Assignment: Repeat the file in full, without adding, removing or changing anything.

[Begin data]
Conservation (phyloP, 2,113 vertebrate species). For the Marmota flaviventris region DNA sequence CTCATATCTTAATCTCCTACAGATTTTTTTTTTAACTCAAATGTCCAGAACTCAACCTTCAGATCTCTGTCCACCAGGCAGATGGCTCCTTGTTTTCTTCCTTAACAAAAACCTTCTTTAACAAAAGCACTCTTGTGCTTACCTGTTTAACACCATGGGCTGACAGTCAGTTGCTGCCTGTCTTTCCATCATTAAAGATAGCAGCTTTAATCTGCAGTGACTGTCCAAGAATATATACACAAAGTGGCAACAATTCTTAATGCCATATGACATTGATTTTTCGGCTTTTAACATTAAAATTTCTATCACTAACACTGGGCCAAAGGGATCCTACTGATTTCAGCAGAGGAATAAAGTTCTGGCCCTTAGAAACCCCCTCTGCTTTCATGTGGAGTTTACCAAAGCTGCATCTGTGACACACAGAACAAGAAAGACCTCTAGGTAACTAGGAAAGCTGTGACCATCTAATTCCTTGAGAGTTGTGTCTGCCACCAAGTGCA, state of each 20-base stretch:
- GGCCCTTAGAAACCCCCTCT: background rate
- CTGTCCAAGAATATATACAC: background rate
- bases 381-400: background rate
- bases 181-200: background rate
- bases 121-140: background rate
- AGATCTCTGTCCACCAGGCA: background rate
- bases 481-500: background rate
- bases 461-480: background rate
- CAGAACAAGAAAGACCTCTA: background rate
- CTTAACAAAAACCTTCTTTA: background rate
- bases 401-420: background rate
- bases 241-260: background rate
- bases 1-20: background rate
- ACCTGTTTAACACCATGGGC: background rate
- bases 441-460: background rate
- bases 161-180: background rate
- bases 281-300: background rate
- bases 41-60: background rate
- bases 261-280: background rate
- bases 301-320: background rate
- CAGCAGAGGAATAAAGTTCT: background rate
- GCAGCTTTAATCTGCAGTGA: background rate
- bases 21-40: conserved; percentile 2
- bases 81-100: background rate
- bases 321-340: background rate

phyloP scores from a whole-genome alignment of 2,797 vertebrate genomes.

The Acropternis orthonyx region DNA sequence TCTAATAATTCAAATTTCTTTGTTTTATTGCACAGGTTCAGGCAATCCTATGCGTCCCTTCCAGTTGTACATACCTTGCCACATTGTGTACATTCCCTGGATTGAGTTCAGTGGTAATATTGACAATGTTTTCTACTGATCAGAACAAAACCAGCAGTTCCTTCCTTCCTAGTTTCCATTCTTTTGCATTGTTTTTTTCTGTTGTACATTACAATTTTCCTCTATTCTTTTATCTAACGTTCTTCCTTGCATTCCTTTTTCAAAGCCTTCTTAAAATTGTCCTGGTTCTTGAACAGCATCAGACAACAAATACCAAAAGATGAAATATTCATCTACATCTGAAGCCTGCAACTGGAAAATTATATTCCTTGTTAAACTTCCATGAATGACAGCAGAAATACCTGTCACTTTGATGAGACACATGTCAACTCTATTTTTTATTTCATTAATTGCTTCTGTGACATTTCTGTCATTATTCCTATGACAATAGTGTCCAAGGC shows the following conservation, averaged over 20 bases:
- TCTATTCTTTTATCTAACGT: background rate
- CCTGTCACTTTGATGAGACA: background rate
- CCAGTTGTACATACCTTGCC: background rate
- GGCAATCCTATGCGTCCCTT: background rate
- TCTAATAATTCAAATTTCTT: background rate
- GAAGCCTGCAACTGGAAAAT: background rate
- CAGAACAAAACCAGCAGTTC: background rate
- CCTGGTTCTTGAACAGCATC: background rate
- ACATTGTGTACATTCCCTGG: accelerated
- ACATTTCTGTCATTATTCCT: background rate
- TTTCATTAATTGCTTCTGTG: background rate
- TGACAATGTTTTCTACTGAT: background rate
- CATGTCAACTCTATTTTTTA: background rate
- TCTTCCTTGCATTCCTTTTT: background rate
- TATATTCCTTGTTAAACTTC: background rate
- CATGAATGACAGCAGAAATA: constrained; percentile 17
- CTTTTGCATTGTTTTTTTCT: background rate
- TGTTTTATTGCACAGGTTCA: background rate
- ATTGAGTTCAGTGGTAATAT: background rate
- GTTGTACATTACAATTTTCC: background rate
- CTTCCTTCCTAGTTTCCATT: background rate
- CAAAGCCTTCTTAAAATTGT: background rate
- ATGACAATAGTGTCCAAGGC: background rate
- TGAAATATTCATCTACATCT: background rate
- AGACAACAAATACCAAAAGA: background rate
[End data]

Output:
Conservation (phyloP, 2,113 vertebrate species). For the Marmota flaviventris region DNA sequence CTCATATCTTAATCTCCTACAGATTTTTTTTTTAACTCAAATGTCCAGAACTCAACCTTCAGATCTCTGTCCACCAGGCAGATGGCTCCTTGTTTTCTTCCTTAACAAAAACCTTCTTTAACAAAAGCACTCTTGTGCTTACCTGTTTAACACCATGGGCTGACAGTCAGTTGCTGCCTGTCTTTCCATCATTAAAGATAGCAGCTTTAATCTGCAGTGACTGTCCAAGAATATATACACAAAGTGGCAACAATTCTTAATGCCATATGACATTGATTTTTCGGCTTTTAACATTAAAATTTCTATCACTAACACTGGGCCAAAGGGATCCTACTGATTTCAGCAGAGGAATAAAGTTCTGGCCCTTAGAAACCCCCTCTGCTTTCATGTGGAGTTTACCAAAGCTGCATCTGTGACACACAGAACAAGAAAGACCTCTAGGTAACTAGGAAAGCTGTGACCATCTAATTCCTTGAGAGTTGTGTCTGCCACCAAGTGCA, state of each 20-base stretch:
- GGCCCTTAGAAACCCCCTCT: background rate
- CTGTCCAAGAATATATACAC: background rate
- bases 381-400: background rate
- bases 181-200: background rate
- bases 121-140: background rate
- AGATCTCTGTCCACCAGGCA: background rate
- bases 481-500: background rate
- bases 461-480: background rate
- CAGAACAAGAAAGACCTCTA: background rate
- CTTAACAAAAACCTTCTTTA: background rate
- bases 401-420: background rate
- bases 241-260: background rate
- bases 1-20: background rate
- ACCTGTTTAACACCATGGGC: background rate
- bases 441-460: background rate
- bases 161-180: background rate
- bases 281-300: background rate
- bases 41-60: background rate
- bases 261-280: background rate
- bases 301-320: background rate
- CAGCAGAGGAATAAAGTTCT: background rate
- GCAGCTTTAATCTGCAGTGA: background rate
- bases 21-40: conserved; percentile 2
- bases 81-100: background rate
- bases 321-340: background rate

phyloP scores from a whole-genome alignment of 2,797 vertebrate genomes.

The Acropternis orthonyx region DNA sequence TCTAATAATTCAAATTTCTTTGTTTTATTGCACAGGTTCAGGCAATCCTATGCGTCCCTTCCAGTTGTACATACCTTGCCACATTGTGTACATTCCCTGGATTGAGTTCAGTGGTAATATTGACAATGTTTTCTACTGATCAGAACAAAACCAGCAGTTCCTTCCTTCCTAGTTTCCATTCTTTTGCATTGTTTTTTTCTGTTGTACATTACAATTTTCCTCTATTCTTTTATCTAACGTTCTTCCTTGCATTCCTTTTTCAAAGCCTTCTTAAAATTGTCCTGGTTCTTGAACAGCATCAGACAACAAATACCAAAAGATGAAATATTCATCTACATCTGAAGCCTGCAACTGGAAAATTATATTCCTTGTTAAACTTCCATGAATGACAGCAGAAATACCTGTCACTTTGATGAGACACATGTCAACTCTATTTTTTATTTCATTAATTGCTTCTGTGACATTTCTGTCATTATTCCTATGACAATAGTGTCCAAGGC shows the following conservation, averaged over 20 bases:
- TCTATTCTTTTATCTAACGT: background rate
- CCTGTCACTTTGATGAGACA: background rate
- CCAGTTGTACATACCTTGCC: background rate
- GGCAATCCTATGCGTCCCTT: background rate
- TCTAATAATTCAAATTTCTT: background rate
- GAAGCCTGCAACTGGAAAAT: background rate
- CAGAACAAAACCAGCAGTTC: background rate
- CCTGGTTCTTGAACAGCATC: background rate
- ACATTGTGTACATTCCCTGG: accelerated
- ACATTTCTGTCATTATTCCT: background rate
- TTTCATTAATTGCTTCTGTG: background rate
- TGACAATGTTTTCTACTGAT: background rate
- CATGTCAACTCTATTTTTTA: background rate
- TCTTCCTTGCATTCCTTTTT: background rate
- TATATTCCTTGTTAAACTTC: background rate
- CATGAATGACAGCAGAAATA: constrained; percentile 17
- CTTTTGCATTGTTTTTTTCT: background rate
- TGTTTTATTGCACAGGTTCA: background rate
- ATTGAGTTCAGTGGTAATAT: background rate
- GTTGTACATTACAATTTTCC: background rate
- CTTCCTTCCTAGTTTCCATT: background rate
- CAAAGCCTTCTTAAAATTGT: background rate
- ATGACAATAGTGTCCAAGGC: background rate
- TGAAATATTCATCTACATCT: background rate
- AGACAACAAATACCAAAAGA: background rate